Recently during tea time, the grandmaster was asked about meditation.
“How do I meditate? How should I direct my mind? What can I do to still my thoughts?”
The Grandmaster talking about Meditation.
These questions are natural when someone is practicing sitting meditation for the first time, or when someone is starting a meditation practice.
The grandmaster gave very simple and direct advice regarding Anapanasati meditation.
“Ana” refers to inhalation; “pana” refers to exhalation; and “sati” means focus. Anapanasati meditation is the original method of meditation as taught by the Buddha 2500 years ago. It is a core practice of Buddhism and mindfulness, and it is likewise a core practice of Sunmudo.
So, how can we focus on our breathing?
This is deceptively difficult. The brain, as a thinking organ, is very good at fulfilling its function. It commands and regulates the muscular and hormonal functions of the body; and also, it thinks. It thinks almost incessantly. Our days are filled with thoughts, ranging from simple daily concerns to deeper considerations of the meaning of life. We are forming and engaging with thoughts constantly.
So when we sit, these thoughts will not magically and effortlessly cease to flow. On the contrary, the brain is hard-wired to think, and we perpetuate our thinking habit during almost all of our waking hours. So when we sit down to meditate, it takes discipline, perseverance, and patience to create a mental space that is quiet and still.
Which leads us to the question: practically speaking, how does one cultivate internal stillness?
Cultivating a meditation practice leads to greater mental stillness.
The Grandmaster teaches us to use counting as a way to keep focused on our breathing. As you inhale, count 1 through 5, and when you exhale, count 6 through 10. Continue in this way for thirty minutes.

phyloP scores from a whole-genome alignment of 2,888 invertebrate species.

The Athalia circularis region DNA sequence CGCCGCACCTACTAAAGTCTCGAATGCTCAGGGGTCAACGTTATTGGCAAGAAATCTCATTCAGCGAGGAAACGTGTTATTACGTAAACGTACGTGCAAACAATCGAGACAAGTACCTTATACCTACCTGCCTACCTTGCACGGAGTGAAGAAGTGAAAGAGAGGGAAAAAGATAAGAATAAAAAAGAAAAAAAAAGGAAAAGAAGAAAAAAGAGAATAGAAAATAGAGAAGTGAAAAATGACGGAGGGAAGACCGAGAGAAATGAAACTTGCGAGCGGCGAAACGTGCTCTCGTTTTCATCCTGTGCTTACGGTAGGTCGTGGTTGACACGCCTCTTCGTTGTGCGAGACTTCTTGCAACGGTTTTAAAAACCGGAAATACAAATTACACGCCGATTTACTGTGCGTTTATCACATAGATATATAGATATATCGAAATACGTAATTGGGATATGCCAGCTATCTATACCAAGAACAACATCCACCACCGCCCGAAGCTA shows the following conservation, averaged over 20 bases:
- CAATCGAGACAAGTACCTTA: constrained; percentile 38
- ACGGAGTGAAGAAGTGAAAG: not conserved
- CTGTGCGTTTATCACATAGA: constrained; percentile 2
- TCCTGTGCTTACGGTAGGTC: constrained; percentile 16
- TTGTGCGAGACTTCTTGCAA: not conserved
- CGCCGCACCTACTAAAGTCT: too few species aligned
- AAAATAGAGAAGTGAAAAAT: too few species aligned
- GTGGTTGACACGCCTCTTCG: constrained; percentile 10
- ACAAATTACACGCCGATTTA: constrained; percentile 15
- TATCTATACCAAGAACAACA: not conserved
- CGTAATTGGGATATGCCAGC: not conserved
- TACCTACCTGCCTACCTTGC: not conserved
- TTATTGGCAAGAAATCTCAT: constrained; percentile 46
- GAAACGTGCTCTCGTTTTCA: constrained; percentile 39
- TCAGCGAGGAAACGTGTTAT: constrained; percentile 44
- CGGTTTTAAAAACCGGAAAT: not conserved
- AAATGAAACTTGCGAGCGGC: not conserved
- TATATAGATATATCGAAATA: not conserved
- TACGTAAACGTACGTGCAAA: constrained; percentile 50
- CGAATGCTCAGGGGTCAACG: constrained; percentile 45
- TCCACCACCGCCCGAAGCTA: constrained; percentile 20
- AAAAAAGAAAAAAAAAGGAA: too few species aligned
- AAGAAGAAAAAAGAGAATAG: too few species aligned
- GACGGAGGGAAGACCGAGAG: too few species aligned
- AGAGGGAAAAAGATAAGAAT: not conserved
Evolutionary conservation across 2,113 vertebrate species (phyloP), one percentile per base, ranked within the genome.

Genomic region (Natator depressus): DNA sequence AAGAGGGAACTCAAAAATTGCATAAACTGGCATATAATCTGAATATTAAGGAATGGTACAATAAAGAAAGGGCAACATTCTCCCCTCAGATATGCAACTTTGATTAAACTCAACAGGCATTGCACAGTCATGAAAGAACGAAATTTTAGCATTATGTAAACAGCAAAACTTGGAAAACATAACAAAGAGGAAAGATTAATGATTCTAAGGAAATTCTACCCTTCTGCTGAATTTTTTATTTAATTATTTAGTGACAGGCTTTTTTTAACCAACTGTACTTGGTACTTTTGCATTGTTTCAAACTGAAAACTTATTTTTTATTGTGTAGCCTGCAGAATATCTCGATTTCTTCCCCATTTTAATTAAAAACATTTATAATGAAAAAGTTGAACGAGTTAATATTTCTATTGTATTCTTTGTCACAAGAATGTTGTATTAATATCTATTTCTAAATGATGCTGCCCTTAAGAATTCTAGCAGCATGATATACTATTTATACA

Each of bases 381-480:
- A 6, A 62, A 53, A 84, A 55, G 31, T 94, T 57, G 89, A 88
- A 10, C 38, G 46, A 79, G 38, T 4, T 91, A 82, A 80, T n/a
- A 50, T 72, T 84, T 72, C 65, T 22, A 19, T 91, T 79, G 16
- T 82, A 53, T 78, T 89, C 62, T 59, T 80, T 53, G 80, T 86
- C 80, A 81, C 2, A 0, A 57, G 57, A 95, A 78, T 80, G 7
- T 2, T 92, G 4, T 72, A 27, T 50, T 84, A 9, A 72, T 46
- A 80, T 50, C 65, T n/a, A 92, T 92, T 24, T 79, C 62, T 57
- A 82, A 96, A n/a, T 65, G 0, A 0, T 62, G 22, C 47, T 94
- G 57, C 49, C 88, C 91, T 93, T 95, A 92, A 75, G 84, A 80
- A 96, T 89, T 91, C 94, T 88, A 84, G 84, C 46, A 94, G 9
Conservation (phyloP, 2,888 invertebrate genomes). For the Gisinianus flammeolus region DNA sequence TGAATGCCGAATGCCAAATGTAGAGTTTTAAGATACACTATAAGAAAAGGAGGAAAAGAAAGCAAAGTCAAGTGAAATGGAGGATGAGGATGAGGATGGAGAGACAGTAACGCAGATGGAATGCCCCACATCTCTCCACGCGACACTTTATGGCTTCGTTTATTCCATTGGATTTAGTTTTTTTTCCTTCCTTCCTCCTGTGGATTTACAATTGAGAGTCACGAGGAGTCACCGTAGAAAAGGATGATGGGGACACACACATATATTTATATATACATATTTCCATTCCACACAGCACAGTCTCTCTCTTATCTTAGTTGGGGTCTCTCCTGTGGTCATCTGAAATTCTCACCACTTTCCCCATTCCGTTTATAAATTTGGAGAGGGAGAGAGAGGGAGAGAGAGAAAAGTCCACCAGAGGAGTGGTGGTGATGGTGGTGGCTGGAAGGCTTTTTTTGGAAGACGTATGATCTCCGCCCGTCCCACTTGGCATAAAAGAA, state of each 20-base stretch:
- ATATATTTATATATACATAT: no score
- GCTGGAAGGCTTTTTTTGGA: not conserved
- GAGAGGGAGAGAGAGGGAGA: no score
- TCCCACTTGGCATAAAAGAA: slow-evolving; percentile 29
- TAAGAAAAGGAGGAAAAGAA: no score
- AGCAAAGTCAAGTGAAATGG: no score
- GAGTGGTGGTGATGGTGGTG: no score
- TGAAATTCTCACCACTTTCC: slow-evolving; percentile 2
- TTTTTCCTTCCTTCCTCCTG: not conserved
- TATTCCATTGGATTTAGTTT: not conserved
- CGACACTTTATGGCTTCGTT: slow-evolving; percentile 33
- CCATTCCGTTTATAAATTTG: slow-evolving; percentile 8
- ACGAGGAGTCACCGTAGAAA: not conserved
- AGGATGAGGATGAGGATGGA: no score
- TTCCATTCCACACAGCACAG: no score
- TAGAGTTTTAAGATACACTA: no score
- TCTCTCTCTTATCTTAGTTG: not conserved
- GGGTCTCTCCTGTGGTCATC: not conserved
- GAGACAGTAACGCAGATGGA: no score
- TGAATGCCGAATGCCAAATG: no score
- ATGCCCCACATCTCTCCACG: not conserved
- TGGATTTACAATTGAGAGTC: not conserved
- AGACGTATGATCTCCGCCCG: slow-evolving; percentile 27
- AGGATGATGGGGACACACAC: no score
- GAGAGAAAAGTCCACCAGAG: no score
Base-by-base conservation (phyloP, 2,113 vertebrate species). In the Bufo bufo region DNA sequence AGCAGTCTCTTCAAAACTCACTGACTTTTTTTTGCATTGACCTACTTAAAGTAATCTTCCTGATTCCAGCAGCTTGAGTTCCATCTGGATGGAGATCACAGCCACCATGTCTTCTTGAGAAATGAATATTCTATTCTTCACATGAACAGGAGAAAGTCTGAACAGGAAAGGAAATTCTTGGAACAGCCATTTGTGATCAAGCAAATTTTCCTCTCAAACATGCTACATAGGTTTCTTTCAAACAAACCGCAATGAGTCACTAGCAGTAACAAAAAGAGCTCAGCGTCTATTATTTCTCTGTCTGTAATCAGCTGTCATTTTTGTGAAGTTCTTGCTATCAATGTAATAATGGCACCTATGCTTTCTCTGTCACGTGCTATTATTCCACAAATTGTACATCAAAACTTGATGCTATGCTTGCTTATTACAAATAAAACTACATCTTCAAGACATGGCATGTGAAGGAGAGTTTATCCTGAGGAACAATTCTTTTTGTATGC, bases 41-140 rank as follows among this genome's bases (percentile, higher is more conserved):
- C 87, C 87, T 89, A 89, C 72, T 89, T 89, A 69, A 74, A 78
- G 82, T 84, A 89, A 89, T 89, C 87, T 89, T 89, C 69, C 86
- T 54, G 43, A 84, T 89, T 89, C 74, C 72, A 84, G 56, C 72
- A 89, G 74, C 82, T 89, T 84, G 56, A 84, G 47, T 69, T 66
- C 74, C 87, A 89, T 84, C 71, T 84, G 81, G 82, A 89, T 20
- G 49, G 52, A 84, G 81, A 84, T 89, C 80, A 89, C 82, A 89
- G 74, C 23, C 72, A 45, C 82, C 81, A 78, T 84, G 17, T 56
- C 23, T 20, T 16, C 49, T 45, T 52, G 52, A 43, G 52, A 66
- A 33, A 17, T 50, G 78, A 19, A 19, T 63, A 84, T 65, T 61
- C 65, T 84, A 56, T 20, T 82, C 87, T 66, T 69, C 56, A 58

After you become adept at this practice, and can keep continuous focus on your counting, you can try to count each inhalation and exhalation together, such that when you inhale, you say to yourself “breathing in, 1″ and then when you exhale, you say “breathing out,1″. Count this way until 10. At 10, return back to 1, and repeat the cycle.
Thoughts will arise, and you may lose count. Some days, you may lose count more than others. Be kind to yourself. Meditate gently. Once you realize you have lost count, simply say to yourself “Now, I’m thinking.” Simply let your thoughts go, and then start your count again at 1.
The Grandmaster says that it takes about one month of focused meditation practice to create a strong foundation for Anapanasati meditation. He recommends beginners to sit for up to 30 minutes in the morning, preferably upon waking, and then again 30 minutes at night before sleeping. After a month, practitioners will find they can focus more comfortably upon their breathing, with fewer distractions.
At that point, you are ready to really follow and work with the teachings of the Anapanasati Sutta. Here is an online pdf translation of the sutta, and there are also several other versions available freely on the internet.